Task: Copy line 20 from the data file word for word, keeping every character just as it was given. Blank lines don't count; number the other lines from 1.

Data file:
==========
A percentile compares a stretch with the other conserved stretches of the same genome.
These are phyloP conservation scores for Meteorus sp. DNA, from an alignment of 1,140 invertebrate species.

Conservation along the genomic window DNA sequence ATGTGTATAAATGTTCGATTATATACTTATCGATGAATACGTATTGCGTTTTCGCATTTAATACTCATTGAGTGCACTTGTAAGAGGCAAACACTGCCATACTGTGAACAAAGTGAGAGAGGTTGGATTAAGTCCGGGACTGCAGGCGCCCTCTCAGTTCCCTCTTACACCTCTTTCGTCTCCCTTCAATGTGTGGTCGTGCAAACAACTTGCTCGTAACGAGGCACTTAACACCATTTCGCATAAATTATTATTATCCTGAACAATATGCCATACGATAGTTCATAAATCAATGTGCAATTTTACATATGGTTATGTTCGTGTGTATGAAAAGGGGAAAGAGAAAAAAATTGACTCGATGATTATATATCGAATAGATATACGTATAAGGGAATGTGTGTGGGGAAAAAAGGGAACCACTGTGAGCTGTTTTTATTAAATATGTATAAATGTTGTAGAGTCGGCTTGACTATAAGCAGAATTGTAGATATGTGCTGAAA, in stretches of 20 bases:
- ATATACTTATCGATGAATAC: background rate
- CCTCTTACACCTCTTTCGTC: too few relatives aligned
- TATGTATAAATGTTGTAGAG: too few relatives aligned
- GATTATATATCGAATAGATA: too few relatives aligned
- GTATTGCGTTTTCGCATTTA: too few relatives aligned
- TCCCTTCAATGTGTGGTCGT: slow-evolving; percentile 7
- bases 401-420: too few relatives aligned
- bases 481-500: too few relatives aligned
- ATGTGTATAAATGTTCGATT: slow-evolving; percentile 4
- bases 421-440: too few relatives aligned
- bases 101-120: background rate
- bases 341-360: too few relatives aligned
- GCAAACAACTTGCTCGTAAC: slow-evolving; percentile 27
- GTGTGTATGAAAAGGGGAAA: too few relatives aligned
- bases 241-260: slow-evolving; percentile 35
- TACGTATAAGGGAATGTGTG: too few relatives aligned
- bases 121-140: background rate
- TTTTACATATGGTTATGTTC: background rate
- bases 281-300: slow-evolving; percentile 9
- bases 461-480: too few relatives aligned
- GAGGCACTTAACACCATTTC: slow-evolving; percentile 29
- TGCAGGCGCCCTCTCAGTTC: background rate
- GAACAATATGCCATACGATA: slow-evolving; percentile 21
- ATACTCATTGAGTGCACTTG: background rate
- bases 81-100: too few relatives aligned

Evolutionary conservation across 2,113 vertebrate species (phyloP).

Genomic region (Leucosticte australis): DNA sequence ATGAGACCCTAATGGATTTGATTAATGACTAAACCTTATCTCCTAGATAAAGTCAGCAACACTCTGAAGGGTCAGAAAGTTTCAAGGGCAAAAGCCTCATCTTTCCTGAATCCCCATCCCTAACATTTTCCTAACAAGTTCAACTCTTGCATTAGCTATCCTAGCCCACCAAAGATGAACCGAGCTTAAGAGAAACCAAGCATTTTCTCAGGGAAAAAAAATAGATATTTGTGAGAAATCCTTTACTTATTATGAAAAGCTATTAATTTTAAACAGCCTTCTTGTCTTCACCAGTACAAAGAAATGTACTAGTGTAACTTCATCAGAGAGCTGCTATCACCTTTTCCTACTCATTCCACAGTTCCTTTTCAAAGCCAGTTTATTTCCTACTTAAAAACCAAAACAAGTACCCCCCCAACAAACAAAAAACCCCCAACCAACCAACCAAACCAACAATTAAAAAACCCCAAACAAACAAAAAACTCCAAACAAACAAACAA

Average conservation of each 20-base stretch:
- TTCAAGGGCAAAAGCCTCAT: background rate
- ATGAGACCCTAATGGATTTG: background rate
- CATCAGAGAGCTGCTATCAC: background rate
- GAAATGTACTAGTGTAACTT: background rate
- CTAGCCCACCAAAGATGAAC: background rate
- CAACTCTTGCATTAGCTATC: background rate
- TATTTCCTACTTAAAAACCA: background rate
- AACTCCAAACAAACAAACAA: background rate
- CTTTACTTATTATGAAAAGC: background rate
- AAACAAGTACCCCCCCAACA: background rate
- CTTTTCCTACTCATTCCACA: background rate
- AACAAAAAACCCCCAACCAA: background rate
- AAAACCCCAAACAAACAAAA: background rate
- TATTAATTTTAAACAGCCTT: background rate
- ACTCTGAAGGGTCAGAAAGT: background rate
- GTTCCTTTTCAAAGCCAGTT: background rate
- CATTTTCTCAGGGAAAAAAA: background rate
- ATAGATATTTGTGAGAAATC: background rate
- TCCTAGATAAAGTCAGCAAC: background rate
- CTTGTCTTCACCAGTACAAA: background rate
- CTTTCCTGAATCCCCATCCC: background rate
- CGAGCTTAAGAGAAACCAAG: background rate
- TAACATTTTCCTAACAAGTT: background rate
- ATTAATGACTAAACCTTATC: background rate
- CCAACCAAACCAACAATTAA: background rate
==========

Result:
- bases 121-140: background rate